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US Foreign Aid Priorities Include Health, Strategic Countries

The proposed U.S. foreign aid budget for fiscal year 2007 has increased compared to the current year and priorities have changed.

James Painter with the U.S. Agency for International Development or USAID, says the amount in the president's budget request allocated to international affairs for the next fiscal year is more than $35 billion.

"The international affairs budget is up 11.2 percent, and the assistance portions, which would leave out state operations, are up about 13 percent over fiscal 2006," he said. "So, it's clear that international affairs, those of you who have had a long history with us, know that it wasn't always so. And, certainly now, that there is a link between development, defense and diplomacy, the fortunes of the international affairs budget has certainly changed."

He spoke in Washington to a group of private volunteer organizations that advise USAID, an independent federal agency that receives overall foreign policy guidance from the State Department. The American official said one of the U.S. government's priorities will be sending development assistance to so-called strategic countries.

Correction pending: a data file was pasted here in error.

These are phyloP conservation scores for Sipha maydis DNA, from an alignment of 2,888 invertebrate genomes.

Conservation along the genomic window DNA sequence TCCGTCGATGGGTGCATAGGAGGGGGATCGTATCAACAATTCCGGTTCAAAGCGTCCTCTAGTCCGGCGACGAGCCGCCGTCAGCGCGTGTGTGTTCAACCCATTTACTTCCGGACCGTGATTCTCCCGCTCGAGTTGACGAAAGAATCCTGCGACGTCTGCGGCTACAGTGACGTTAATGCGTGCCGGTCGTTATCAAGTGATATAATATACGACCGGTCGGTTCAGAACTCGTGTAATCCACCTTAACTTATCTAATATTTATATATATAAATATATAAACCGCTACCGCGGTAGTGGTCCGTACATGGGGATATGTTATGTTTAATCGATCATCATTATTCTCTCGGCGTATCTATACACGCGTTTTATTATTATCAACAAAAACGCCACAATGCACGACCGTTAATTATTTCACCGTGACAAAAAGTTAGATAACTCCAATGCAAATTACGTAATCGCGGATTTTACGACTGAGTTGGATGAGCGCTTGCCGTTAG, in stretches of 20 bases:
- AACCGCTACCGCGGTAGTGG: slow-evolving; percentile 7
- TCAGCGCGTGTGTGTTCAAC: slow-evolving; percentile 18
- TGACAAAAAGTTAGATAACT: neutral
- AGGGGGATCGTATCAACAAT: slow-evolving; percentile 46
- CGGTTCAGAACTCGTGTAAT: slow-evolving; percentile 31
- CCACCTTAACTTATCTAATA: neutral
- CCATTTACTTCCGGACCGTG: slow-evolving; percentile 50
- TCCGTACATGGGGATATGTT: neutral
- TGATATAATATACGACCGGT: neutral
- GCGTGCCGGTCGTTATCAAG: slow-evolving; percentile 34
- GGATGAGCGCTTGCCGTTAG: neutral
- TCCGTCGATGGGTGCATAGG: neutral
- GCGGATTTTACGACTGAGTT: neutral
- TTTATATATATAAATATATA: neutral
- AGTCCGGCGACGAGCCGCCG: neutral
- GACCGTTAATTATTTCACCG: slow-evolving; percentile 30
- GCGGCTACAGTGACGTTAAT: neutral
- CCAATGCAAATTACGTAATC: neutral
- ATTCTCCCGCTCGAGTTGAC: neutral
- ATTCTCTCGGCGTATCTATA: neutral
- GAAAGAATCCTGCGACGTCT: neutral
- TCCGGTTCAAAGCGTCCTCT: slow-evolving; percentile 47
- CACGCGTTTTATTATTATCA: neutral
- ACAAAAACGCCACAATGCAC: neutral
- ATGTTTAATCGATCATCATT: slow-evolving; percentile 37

"The largest share, of course, goes to assistance to coalition partners in the war on terror - countries like Afghanistan, Pakistan, Jordan, Colombia," he said.

He said other priorities include health programs, such as four billion dollars for global AIDS relief, and a program to fight malaria.

"Child survival is up because we have increased funding for two significant emerging health threats," Painter continued. "One of them is malaria. There is an increase of $166 million in the budget request for malaria, including $135 million for the President's malaria initiative."

Painter said the U.S. government has been trying to change the way it makes budgets and is seeking to develop a more strategic approach to funding future aid programs.